So for me, the Apple TV has lost its appeal somewhat.
    Or just the ability to plug in a USB hard drive. I bought a $300 mini PC to essentially turn into a movie server, ended up being to slow so I ended up buying a low end Mac mini, which works like a champ but if I could have just plugged the USB drive into my AppleTV, problem would have been solved without the extra expense or headache.
    But the average consumer shouldn't have to do this, and at such cost, because Apple is pimping - heavily - about the virtues of playing your "purchased" movies from practically everywhere (and without that asterisk that states that content pulled isn't available, and no, you don't get any notice or refunds).  See the previous posting which also states that you can't download 4K/HDR content.

    That said, I DO very much like the idea of plugging in a portable hard drive (via USB 3.0/Thunderbolt 3) or via NAS to an Apple TV and have a "backup" function which can download the content directly to it, along with a "Restore" function.  And as long as those files could then be copied/backed up somewhere else for additional safekeeping, that would be good too.  But then again, it still adds complexity to something which should be entirely cloud-based.  Just because it's an intangible product doesn't mean to say that it should suddenly vanish on a copyright owner's whim (or bad fortune if the distributor goes bust).
    mpw_amherst
  • Reply 38 of 80
    mbdrake76mbdrake76 Posts: 42member
    mjtomlin said:
    mbdrake76 said:
    It's pity they're not putting storage capacities in the terabytes on these things to allow you to download all your iTunes movie purchases - because if you don't download them, and the content provider pulls it from the iTunes store - you're screwed.  Just had a title removed from my library that I bought in 2015 for this reason.  As I have 1.75Tb worth of movies and that Apple storage is incredibly expensive, keeping them in the "cloud" seems the only reasonable way of doing it.  But no.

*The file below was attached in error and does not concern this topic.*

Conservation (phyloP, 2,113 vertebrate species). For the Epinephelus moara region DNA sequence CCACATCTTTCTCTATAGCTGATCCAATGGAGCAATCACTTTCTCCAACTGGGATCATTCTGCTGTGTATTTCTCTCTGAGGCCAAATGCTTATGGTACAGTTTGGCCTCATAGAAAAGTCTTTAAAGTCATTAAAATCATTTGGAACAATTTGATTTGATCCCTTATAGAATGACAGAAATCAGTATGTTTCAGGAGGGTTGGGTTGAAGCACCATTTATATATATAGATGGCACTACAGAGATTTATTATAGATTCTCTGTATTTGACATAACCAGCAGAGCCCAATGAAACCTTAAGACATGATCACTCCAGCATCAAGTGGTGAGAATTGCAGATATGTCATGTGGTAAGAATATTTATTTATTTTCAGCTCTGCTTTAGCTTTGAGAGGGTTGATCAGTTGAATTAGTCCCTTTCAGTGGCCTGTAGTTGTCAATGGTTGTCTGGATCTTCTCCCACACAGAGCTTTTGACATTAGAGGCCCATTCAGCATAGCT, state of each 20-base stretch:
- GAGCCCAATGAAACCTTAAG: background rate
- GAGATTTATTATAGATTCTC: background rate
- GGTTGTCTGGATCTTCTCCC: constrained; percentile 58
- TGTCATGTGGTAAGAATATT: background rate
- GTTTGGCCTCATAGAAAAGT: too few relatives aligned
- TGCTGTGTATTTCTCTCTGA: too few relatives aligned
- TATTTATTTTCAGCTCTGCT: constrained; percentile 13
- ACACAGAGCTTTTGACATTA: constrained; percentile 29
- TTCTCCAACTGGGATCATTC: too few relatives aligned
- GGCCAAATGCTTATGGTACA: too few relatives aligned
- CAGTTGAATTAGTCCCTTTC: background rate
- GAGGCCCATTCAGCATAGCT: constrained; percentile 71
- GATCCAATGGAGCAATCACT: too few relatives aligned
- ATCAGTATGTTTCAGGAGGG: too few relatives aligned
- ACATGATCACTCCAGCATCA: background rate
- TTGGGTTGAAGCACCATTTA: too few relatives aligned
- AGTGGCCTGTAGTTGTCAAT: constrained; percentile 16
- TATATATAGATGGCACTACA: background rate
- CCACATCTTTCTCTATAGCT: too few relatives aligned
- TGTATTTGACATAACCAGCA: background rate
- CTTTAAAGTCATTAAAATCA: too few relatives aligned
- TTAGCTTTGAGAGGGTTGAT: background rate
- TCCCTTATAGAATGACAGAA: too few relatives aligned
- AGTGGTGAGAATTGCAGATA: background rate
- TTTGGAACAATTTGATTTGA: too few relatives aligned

And you don't get any recompense or any notification whatsoever from Apple prior to the title being withdrawn.  It makes buying movies from them a massive risk (even worse with other digital stores such as Amazon or Google Play as you don't get to download them as a file as you do with iTunes - assuming one has a computer, of course).  Subscriptions to Apple TV+, Netflix, Amazon, Disney, etc. are fine - you know what you're getting and you're willing to accept that you'd lose access to them if you stopped subscribing or if their licensing no longer permits them to stream the title. 

    So for me, the Apple TV has lost its appeal somewhat.

    This isn't a media server, it's a media streamer... If you want all your movies saved locally, do it on your computer and use it as a media server. My iMac has long been used as my "iTunes" server with some 2 terabytes of movies, tv shows, music, podcasts, and photos all stored on an external hard drive.
    You're making the assumption everybody has a computer or NAS.  Plus 4K/HDR content cannot be downloaded as a file.  Maybe if Apple were to make the Apple TV a dedicated media server as well with sufficient storage (or the ability to add extra storage) and worked super nicely with iPhones, iPads, Macs and Windows PCs running Apple TV app - that'd be one possible way of doing it, I suppose.
    bonobobwatto_cobra
  • Reply 39 of 80
    mbdrake76mbdrake76 Posts: 42member
    AniMill said:
    mbdrake76 said:
    It's pity they're not putting storage capacities in the terabytes on these things to allow you to download all your iTunes movie purchases - because if you don't download them, and the content provider pulls it from the iTunes store - you're screwed. 

    The problem here is even if you download your movies, if it’s pulled from the Apple library, it’s flagged as unplayable. So unless you’ve decrypt the original file, your still screwed.

    This is why I still buy 4K Blu-ray disks, I get the iTunes code for convenience and physical media should it ever get pulled. And for some reason, the sound with Dolby TrueHD sounds better too.
    The trouble with that is if the unit failed, all downloads would be lost.  You'd need some way of transferring everything to another device.  I too would keep buying 4K UHD blu-Ray discs, but: (a) UK has terrible fair use policies which technically makes it illegal to transcode material from it to other formats, (b) studio inconsistency with releases (it can be bad enough with regular HD Blu-Ray - especially around TV shows) and (c) I don't have enough storage space! ;)
    watto_cobra
  • Reply 40 of 80
    mbdrake76mbdrake76 Posts: 42member
    eightzero said:
    Query: if you bought HD movies on iTunes before they offered 4k, you get the free upgrade to the 4k version of those?
    Depends entirely on the studio.  Disney hasn't offered 4K content at all on the iTunes platform.
    eightzero